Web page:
While this technology won’t let your dog speak to you like the way Dug does in the movie Up, Petpuls ensure an accuracy rate of more than 80% for this technology. After all, the algorithm behind Petpuls uses a database of more than 10,000 bark samples from 50 dog breeds of 4 different sizes.

Aside from tracking a dog’s emotional state, Petpuls also tracks physical activities. The collar houses a built-in accelerometer that calculates the number of calories burned. Those who are wondering just how active their dog is can now easily do it with Petpuls.

On the mobile app, owners can register their dogs to create a unique profile within the Petpuls community. Owners can set the name, breed, gender, weight, age, and more of their dogs within the app. There’s also a “pet favorites” feature to keep track of a dog’s favorite food, toys, as well as canine best friends.

Availability of Petpuls activity tracker

Petpuls is available on Indiegogo for an early-bird price of USD 79. For that price, owners are getting the activity tracker along with an eco-friendly interchangeable collar. Those who missed the Indiegogo campaign may avail it on Amazon for USD 99. It will ship to eager dog owners in late August 2020.

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Huawei Freebuds 3i review: A pleasant surprise

Huawei knows how to cancel noise

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Taking these TWS earphones from smartphone manufacturers for a spin sometimes feels like a chore. Especially so when most of them look like the AirPods. Such is the case for me with the Huawei Freebuds 3i. However, using it for about a week, and I can say it’s such a pleasant surprise.

That stem design

Now, don’t get me wrong. While I have warmed up to it and it’s more common to see people with these earphones sticking out their ears, I still, personally, am not a fan of this look.

But if it’s there for a reason, then I can’t complain much. Such is the case for the last TWS pair I reviewed. That used the stem as the primary touch area for the controls. In the Freebuds 3i, it’s different.

The stem on the Freebuds 3i lets the mic be closer to the user’s mouth. This is perfect for picking up your voice when you’re in calls — be it voice or video.

Naturally, I tried it on a few calls and asked the people on the other line how I sounded. They said I came off loud and clear. The only problem was my speaking voice, but that had nothing to do with the Freebuds 3i and more with just me being me.

A truly active noise cancellation

This is the feature that truly surprised me the most. The moment I put the earphones on, I immediately felt the effects of the active noise cancellation.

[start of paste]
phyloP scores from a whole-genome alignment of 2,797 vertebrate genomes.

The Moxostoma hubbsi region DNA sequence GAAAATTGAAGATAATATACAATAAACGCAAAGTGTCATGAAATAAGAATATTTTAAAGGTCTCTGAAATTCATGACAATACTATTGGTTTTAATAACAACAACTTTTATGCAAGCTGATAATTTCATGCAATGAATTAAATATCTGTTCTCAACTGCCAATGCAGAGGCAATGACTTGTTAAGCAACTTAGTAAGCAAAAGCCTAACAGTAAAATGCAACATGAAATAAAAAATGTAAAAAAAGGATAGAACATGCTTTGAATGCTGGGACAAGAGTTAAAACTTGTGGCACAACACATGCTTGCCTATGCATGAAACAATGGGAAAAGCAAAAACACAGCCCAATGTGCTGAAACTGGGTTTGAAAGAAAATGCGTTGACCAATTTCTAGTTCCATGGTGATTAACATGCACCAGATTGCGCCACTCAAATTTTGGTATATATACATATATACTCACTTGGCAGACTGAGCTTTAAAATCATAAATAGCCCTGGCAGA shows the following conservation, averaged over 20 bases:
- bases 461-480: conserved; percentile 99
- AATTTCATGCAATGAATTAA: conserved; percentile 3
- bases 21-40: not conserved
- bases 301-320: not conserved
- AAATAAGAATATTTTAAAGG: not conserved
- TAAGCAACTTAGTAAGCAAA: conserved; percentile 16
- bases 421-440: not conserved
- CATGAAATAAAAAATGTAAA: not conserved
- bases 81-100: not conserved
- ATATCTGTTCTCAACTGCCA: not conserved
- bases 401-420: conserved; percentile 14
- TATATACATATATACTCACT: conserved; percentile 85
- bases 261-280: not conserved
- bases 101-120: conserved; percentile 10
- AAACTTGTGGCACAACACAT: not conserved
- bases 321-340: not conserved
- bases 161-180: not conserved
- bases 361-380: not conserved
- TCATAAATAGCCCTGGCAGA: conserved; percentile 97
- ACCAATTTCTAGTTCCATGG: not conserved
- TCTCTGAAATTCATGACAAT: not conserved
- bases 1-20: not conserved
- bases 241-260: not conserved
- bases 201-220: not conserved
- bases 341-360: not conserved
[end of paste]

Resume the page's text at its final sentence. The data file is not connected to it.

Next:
I didn’t even know it had the feature when I first took it out of the box. I just knew it did right when I had both earphones on. That’s how good it is.

Huawei says they used a triple-microphone system to achieve noise cancellation of up to 32db. That along with the in-ear design helps drowning out the noise.

This is in contrast to its elder sibling the Freebuds 3 which handles noise cancellation using the Kirin A1 chip. The Freebuds 3 also uses an open-fit or open-ear design which is why its noise cancellation relies more on the chip.

Huawei also shared a review guide showing how the Freebuds 3i can cancel more noise than the Sony WH-1000XM3 and the AirPods Pro in certain situations. Based on what I can recall from my time with the Sony WH-1000XM3, that thing is on a league of its own when it comes to noise cancellation. But the Freebuds 3i, I’m surprised to say, isn’t too far behind.

Neither the Freebuds 3 nor the Freebuds 3i is necessarily better than the other, although we might see the dual-mic plus in-ear approach in future TWS earphones from Huawei given that their partner TSMC (Taiwan Semiconductor Manufacturing Company) will no longer be allowed to source tech and equipment from the US.

Bass-biased 

Not sure if this is a coincidence or not, but the Freebuds 3i is now the second TWS earphone I’ve tested who’s tuning appears to be leaning more towards bass. Another common denominator is that they’re priced below PhP 7,000 (around US$ 143).

It’s great if you prefer bass but compared to the Freebuds 3, it just doesn’t feel like you’re getting the same sound quality. Which is understandable considering the price difference.

The Freebuds 3 sound clearer, brighter, and warmer and you can clearly hear all the sounds. This is in contrast to the Freebuds 3i which seem to favor low-tones more.

Don’t get me wrong, I’m not saying the Freebuds 3i sounds bad. They just don’t sound as good as higher tier TWS earphones, which is fine. The Freebuds 3i is perfectly enjoyable and is certainly better than its more affordable counterparts.

I listened to everything from the pop track “Fanfare” by TWICE to the heavy rock sound of “Mighty Long Fall” by One OK Rock and was very pleased with how these tracks sounded.

Easy to pair, easy to use